Vatican Roundup

Mercy is common ground for renewal

Catholics and Lutherans are finding common ground in “the original, fundamental” emphasis of Martin Luther on “the Gospel of grace and mercy and a call to conversion and renewal”, the former president of the Pontifical Council for Promoting Christian Unity has said.

Arguing in a new book that next year’s ecumenical commemoration of the 500th anniversary of the Protestant Reformation could be a time to celebrate the fact that Christians are no longer “on the path of separation, but that of unity”, Cardinal Walter Kasper wrote, “the path toward full unity is open, even though it may be long and full of obstacles”.

Some of Luther’s genuine insights have in recent decades been recognised by the Church, the cardinal wrote, explaining that Luther had never originally intended to found a new church, and that Lutherans do not celebrate the division of the Western Church. 


Champs on and off the field

Footballers should excel even more off the field than on it, Pope Francis has said. 

“Always glorify that which is truly good and beautiful through a candid witness of the values that must characterise authentic sport,” the Pope said, addressing the owners, coaches, staff and players of the AC Milan and Juventus squads before the Italian Cup final, which Juventus would win 1-0.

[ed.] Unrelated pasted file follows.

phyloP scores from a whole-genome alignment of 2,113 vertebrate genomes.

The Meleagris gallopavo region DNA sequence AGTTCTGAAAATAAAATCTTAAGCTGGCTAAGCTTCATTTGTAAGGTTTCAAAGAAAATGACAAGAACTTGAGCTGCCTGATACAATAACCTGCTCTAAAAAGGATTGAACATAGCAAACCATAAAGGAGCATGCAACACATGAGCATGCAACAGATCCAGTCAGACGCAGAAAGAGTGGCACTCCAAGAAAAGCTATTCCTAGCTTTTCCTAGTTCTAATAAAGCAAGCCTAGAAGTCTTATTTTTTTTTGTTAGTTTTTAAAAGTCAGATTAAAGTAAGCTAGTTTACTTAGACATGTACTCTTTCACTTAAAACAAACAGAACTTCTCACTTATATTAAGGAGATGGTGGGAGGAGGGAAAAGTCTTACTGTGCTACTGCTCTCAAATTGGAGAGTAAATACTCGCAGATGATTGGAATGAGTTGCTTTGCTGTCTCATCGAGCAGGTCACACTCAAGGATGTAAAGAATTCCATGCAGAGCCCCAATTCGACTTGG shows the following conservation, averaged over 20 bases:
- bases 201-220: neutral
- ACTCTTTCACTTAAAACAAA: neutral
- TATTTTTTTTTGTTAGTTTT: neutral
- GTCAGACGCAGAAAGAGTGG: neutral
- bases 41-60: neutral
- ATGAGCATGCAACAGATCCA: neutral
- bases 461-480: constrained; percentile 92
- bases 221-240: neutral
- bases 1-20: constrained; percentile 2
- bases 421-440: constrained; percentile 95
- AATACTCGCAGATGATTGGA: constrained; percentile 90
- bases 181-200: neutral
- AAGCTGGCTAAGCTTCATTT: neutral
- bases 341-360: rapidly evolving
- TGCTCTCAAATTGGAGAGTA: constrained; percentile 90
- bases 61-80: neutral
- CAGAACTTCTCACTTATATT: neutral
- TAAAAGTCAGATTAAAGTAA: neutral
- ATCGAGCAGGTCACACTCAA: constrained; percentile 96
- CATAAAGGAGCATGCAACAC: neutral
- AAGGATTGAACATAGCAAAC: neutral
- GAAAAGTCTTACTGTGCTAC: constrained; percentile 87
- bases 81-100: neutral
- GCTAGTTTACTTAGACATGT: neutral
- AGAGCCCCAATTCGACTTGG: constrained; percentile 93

“And do not be afraid to let the world of your fans know, with serenity and poise, the moral and religious principles you want to inspire your life,” he continued.

Reminding the gathered players how many young fans admired them, he said team success depends on “harmony, loyalty, the ability to make friends and to dialogue, solidarity”, describing these “human virtues as “spiritual values that become sport values”. 


Consultations mandatory before founding new orders

Diocesan bishops must consult with the Vatican before establishing diocesan religious orders, Pope Francis has confirmed. A rescript published on May 20 said that such a consultation is “necessary for the validity of the erection of a diocesan institute of consecrated life” in line with how the Code of Canon Law states that “Diocesan bishops, each in his own territory, can erect institutes of consecrated life by formal decree, provided that the Apostolic See has been consulted”.

Despite this apparent clarity, some bishops and canon lawyers have until now believed the consultation was advisable but not mandatory and that a lack of consultation would not invalidate an order’s establishment.


Fatima secrets have been disclosed

The Third Secret of Fatima has been fully disclosed, Pope emeritus Benedict XVI has confirmed.

Reacting to claims that the former Pope had previously intimated that St John Paul II had not released the third secret in its entirety, the Holy See Press Office published a statement beginning “Several articles have appeared recently, including declarations attributed to Prof. Ingo Dollinger according to which Cardinal Ratzinger, after the publication of the Third Secret of Fatima (which took place in June 2000), had confided to him that the publication was not complete.

“In this regard, Pope emeritus Benedict XVI declares ‘never to have spoken with Prof. Dollinger about Fatima’, clearly affirming that the remarks attributed to Prof. Dollinger on the matter ‘are pure inventions, absolutely untrue’, and he confirms decisively that ‘the publication of the Third Secret of Fatima is complete’.”